Every time I visit our family cabin in North Carolina, I feel the need to write about it.
And every time I’m here, especially over the winter break, I forget just how much I’ve simply needed to unplug.
As an online college instructor you’re essentially ‘on call,’ even on weekends, which is fine by me since I love working from home at my own pace. However, as someone who has a presence on social media (like most other people), I stay connected even when I’m not working.
It’s easy to forget that it wasn’t always this way. Our careers and personal lives haven’t always been intertwined; it’s a fairly recent phenomenon that has snuck up on us during the last decade when technology has somehow become all-consuming.
I don’t have a solid opinion about our use of technology. I sometimes love it and sometimes hate it, like everyone else. It’s different and new, exciting and helpful, destructive and fun, and both a productive and unproductive use of time.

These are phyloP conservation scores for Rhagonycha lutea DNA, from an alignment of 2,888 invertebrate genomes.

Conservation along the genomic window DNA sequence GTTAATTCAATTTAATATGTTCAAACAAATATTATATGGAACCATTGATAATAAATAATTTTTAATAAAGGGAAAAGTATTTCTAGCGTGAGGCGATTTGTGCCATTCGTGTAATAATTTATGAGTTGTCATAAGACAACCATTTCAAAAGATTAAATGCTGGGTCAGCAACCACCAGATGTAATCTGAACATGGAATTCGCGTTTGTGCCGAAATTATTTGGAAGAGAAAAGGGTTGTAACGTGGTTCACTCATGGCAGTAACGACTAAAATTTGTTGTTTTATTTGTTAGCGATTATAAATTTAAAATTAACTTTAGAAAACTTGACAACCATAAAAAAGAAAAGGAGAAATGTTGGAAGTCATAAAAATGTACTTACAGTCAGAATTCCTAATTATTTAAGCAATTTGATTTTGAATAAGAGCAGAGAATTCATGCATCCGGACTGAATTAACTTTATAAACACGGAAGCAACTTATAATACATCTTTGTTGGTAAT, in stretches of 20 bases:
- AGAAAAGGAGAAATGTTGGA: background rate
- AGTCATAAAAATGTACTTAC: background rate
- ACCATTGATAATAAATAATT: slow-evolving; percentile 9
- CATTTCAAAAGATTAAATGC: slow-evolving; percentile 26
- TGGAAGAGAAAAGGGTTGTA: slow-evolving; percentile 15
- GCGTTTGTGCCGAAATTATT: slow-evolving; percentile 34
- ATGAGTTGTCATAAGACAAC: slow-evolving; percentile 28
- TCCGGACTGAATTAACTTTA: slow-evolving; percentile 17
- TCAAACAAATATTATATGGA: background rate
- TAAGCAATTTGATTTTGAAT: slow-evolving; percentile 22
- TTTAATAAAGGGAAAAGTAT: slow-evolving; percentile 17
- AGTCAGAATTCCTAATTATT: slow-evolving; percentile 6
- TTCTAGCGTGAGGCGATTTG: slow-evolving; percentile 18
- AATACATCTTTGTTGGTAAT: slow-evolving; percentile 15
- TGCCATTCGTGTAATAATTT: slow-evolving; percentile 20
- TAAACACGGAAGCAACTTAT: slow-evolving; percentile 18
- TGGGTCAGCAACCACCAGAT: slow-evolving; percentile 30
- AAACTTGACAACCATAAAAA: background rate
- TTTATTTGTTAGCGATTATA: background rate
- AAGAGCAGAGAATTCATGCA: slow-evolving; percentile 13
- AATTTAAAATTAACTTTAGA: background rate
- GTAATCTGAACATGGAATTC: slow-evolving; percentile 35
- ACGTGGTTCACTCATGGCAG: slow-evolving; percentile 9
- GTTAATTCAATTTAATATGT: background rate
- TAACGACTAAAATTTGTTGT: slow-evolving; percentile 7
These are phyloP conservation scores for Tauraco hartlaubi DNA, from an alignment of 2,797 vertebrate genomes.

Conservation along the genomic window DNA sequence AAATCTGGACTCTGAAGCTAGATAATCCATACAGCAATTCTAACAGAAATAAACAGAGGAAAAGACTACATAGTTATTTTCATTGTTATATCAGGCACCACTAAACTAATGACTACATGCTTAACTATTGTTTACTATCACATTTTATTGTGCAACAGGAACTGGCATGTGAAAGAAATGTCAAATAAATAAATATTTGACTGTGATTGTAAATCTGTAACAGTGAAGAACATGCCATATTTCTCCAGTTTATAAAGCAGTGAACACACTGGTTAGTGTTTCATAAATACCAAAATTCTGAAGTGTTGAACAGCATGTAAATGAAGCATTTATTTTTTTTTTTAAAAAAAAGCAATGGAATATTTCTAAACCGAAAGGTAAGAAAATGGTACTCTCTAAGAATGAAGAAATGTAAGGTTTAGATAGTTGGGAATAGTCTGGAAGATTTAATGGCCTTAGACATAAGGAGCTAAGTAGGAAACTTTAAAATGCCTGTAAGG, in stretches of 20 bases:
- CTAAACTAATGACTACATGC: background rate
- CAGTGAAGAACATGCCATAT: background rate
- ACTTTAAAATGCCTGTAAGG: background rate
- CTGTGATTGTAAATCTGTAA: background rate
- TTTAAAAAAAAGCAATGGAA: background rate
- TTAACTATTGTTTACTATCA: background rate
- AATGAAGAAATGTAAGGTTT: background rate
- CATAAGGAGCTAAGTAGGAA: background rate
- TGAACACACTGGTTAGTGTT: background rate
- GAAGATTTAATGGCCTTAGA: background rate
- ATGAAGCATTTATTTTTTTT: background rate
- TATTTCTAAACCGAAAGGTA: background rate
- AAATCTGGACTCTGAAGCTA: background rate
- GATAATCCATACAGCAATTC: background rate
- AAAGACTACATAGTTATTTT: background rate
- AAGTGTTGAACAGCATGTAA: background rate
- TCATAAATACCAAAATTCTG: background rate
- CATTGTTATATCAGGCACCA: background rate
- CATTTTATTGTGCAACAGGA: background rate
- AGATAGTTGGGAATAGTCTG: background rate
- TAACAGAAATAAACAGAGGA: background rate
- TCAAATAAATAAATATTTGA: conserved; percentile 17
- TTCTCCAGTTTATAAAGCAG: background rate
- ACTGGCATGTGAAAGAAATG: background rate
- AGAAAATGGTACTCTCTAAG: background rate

But here in the cabin it’s different.
Up on this mountain technology is spotty at best, we chop wood to use for heat, we talk to each other (without the usual companionship of our smartphones), we sleep in, and we slow down.
I could easily get bored if this was my life year-round, but once or twice a year it’s a welcome change of pace, especially without my usual online teaching responsibilities. Each time I begrudgingly remove myself from my reliance on technology, bringing the creature comforts with me to the mountains: the laptop, phone, and iPad.
Which I don’t use once I get here.
Writing this blog post was the hardest thing I’ve done all day, because it meant opening my laptop. I’ve eaten a leisurely breakfast, hiked, carried wood inside the house, and read a book.
Just what you’d expect from a vacation in the mountains.
I encourage you to take a reprieve from your usual routine, from the reliance on technology, and from the fast pace of life, especially during the holiday season.
Happy living, and happy relaxing :).